Reagan policy in Africa arouses OAU hostility
Criticism of United States policy in Africa has run like a persistent thread through the private conversations, interviews, statements, and formal resolutions of the Organization of African Unity meeting here in the Kenya capital.
The foreign ministers' meeting, which ends here today will be followed by the three- day OAU summit starting June 24.
As significant as the universal hostility itself is the fact that it is based almost entirely upon reactions to American policy in southern Africa. Every person interviewed, in answer to an initial question on the state of African- American relations, framed the response in relation to South Africa and Namibia.
Only on further probing did delegates refer to other issues, such as the US repudiation of agreement reached in eight years of meetings on the Law of the Sea, and the North-South dialogue.
According to B. Akporode Clark, Nigerian ambassador to the United Nations and chairman of the United Nations Committee Against Apartheid, bad feelings against the US were evident in all deliberations of the OAU.
"These attitudes result from American actions. It is inexplicable that the US should declare South Africa to be a natural ally and to move from there to prevent implementation of the UN plan for Namibia," he said.
Mozambican Foreign Minister Joaquin Chissano said in an interview that while he might be prejudiced because bilateral feelings were not good, he considered that African-American relations would depend on American policies in southern Africa.
"As long as the United States looks at Africa through the microscope of East-West conflict, there is little chance of good relations," he said.
The Sierra Leonean foreign minister, Abdulai Conteh, compared the Reagan administration policies unfavorably with those of its predecessor. He said in an interview: "Some certainty emerged during the Carter administration vis-a-vis Namibia and the whole of southern Africa. Now there is considerable doubt on the current administration's position on these issues.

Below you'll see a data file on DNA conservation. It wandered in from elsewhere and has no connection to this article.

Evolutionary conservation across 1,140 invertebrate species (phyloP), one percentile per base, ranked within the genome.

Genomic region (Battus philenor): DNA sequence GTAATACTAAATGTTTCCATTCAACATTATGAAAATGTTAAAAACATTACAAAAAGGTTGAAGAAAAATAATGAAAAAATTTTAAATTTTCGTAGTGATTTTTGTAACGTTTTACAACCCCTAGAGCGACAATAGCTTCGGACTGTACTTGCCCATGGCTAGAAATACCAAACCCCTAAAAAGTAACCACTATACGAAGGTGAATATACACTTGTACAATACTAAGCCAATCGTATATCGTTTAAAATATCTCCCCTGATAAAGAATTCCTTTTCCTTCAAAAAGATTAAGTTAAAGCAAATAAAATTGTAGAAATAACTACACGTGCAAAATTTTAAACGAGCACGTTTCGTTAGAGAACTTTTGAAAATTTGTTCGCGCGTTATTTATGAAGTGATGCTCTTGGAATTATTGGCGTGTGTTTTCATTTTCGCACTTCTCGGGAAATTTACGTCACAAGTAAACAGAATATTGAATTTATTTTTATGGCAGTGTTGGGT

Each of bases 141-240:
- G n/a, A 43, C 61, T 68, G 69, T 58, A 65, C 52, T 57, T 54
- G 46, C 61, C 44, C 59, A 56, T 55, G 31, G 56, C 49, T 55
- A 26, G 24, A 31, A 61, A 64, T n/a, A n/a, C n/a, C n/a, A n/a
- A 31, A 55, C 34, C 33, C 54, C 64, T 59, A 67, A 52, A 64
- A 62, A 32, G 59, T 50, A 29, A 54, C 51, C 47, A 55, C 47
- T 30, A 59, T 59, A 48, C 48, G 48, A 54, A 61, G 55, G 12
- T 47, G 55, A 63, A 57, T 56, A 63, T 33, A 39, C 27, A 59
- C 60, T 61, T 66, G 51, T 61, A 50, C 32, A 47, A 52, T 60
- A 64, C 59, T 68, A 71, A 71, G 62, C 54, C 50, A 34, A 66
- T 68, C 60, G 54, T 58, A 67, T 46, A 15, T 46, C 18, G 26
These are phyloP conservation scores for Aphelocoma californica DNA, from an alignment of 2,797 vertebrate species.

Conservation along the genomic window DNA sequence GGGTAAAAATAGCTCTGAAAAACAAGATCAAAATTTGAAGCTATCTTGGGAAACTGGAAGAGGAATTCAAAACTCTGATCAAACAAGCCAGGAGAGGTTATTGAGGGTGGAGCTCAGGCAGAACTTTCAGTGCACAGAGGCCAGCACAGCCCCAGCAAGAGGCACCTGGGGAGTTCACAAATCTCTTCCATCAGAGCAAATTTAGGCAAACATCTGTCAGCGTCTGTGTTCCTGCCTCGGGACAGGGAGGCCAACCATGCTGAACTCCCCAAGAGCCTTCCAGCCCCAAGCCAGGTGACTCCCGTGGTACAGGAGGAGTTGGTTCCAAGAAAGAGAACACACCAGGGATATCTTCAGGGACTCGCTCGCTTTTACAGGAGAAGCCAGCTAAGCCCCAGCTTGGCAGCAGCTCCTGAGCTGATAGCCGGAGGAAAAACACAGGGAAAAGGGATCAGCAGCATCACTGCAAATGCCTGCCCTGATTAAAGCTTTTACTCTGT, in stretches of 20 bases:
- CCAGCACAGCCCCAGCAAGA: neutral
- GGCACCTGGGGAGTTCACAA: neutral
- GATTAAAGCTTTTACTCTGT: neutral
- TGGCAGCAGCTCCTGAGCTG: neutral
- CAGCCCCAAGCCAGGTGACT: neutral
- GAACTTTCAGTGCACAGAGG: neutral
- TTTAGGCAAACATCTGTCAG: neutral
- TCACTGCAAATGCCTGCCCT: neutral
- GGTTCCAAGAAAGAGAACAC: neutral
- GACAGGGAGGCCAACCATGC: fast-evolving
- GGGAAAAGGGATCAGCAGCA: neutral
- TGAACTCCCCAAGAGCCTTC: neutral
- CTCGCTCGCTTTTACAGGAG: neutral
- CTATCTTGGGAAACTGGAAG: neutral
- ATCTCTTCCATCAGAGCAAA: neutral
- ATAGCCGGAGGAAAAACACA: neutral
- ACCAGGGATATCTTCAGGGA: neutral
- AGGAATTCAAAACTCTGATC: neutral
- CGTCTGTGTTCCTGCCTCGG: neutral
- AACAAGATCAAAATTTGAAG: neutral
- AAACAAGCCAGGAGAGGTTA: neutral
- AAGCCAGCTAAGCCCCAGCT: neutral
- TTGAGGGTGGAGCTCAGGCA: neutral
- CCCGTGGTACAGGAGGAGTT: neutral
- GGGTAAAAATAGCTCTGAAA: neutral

"There had been some meeting of minds in these areas. Now we do not know what the Americans are thinking."
On further questioning, the minister suggested that the US seemed to be putting" the clock back" with regard to a whole range of issues within the framework of the North- South dialogue.
The strongest criticism of the US came from southern African liberation movements. Speaking on behalf of all such groups at the opening session of the conference, Henry Isaacs of the Pan-Africanist Congress of Azania (South Africa) said that US introduction of cold war politics into southern Africa would cloud the issues involved in the liberation struggles and threatened to remove from the hands of the oppressed peoples the right to determine their own future.
The tone of such statements was reflected in a resolution which has made its way from the liberation committee to the council and is likely to be approved without substantial amendment by the summit. It condemns the United States for "obstructing and criticizes "the overt and convert collusion of the US and its Western allies with South African racists."
Despite strong criticism of the US it would be wrong to convey the impression that the meeting is preoccupied with "hating America." President Daniel arap Moi of Kenya in his openin g address did not once mention the United States.